Government // Enterprise Architecture
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11/1/2007
05:16 PM
Serdar Yegulalp
Serdar Yegulalp
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The Three Opens, Pt. 2: Open-Source Applications

In the first post in this series, I talked about how open-source operating systems were one of a galaxy of three major and complementary forces.  The second, and in some ways more important force, is open-source applications.

In the first post in this series, I talked about how open-source operating systems were one of a galaxy of three major and complementary forces.  The second, and in some ways more important force, is open-source applications.

One problem that comes right up is what you define as an "application."  You could describe a Linux-based appliance that runs in a 1U rackspace module (or in a virtual machine) as an application, and you wouldn't be far from the truth.  Maybe less so a live distro running as a firewall/router, but there's little question this particular water can be muddied freely.

For the sake of this discussion, though, I'll use the most broadly accepted definition of "application": something you run on top of your OS and deal with directly.  Firefox is a great example: millions of people use it, and it's about as successful an open-source project as you could name.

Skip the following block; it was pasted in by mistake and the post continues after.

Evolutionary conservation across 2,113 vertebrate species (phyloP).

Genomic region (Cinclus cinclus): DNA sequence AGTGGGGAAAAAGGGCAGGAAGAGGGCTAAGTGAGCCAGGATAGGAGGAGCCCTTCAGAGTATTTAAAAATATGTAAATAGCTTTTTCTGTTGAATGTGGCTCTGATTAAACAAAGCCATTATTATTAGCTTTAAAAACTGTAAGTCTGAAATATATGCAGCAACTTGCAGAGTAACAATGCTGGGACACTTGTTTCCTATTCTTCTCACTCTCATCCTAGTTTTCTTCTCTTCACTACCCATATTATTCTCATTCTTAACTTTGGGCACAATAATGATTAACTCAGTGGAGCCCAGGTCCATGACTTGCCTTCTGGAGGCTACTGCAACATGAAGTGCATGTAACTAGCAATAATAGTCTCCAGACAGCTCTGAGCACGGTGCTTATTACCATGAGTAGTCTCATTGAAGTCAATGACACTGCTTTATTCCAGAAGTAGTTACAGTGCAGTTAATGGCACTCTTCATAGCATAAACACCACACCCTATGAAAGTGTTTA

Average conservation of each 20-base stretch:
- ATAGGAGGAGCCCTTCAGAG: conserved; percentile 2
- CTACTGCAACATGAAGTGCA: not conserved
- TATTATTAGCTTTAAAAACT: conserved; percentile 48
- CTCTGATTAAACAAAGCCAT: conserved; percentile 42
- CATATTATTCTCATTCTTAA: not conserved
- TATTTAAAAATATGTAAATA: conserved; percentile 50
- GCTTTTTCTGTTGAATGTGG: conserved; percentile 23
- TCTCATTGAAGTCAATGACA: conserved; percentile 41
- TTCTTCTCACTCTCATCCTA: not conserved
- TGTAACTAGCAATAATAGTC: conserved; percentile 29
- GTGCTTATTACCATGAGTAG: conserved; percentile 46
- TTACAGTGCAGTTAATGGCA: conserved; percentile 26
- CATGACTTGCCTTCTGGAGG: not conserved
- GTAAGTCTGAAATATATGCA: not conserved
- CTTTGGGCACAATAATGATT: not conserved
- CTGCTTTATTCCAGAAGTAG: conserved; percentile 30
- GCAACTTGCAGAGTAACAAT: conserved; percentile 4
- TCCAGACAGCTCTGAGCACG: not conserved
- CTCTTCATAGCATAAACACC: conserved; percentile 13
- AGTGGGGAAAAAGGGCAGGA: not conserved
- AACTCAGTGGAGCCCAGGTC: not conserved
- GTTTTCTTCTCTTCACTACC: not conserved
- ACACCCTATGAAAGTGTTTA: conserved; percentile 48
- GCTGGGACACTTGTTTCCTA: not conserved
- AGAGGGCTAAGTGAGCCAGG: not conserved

Since installing an application on an existing system is a lot easier than changing the entire OS, most people sooner adapt open-source applications than they do an open-source OS.  The apps are, if you ask me, the most influential and critical part of open source right now, not OSes, simply because most anyone can pick them up and run with them regardless of what platform they're using.  The size of the slice that Firefox carved out of the browser market pie ought to be the most obvious proof of that.

Granted, it's easy to pop in a Linux live CD, or even run another OS from a virtual-machine system (if you have the memory for it).  But by and large, it's the applications that people work with and deal with most.  The OS is a wrapper, or a "rack", to use the analogy I quoted in my last post.  For people who are just getting work done, the OS isn't the most important thing, and it shouldn't be.

The open-ness of an application also means it can generate its own demand.  A closed-source application can be ported to other platforms if there's demand for it -- and sometimes even if there really isn't -- but an open-source application tends to both generate and satisfy its own demand on multiple platforms.

(Another joking way I've described how open-source apps work is that they're the gateway drug to a full-blown open-source addiction.  Get started with the apps, and you can get hooked with the OS as well at your leisure -- or you can just remain a casual user, if that's more convenient.)

But under the applications and the operating systems (even if the two are eventually sort of becoming the same thing, which I'll talk about another time), there's something even more important, more all-encompassing and critical to the end user: open standards, which includes everything from Internet RFCs to document types.  That will be the subject of the third part of this series.

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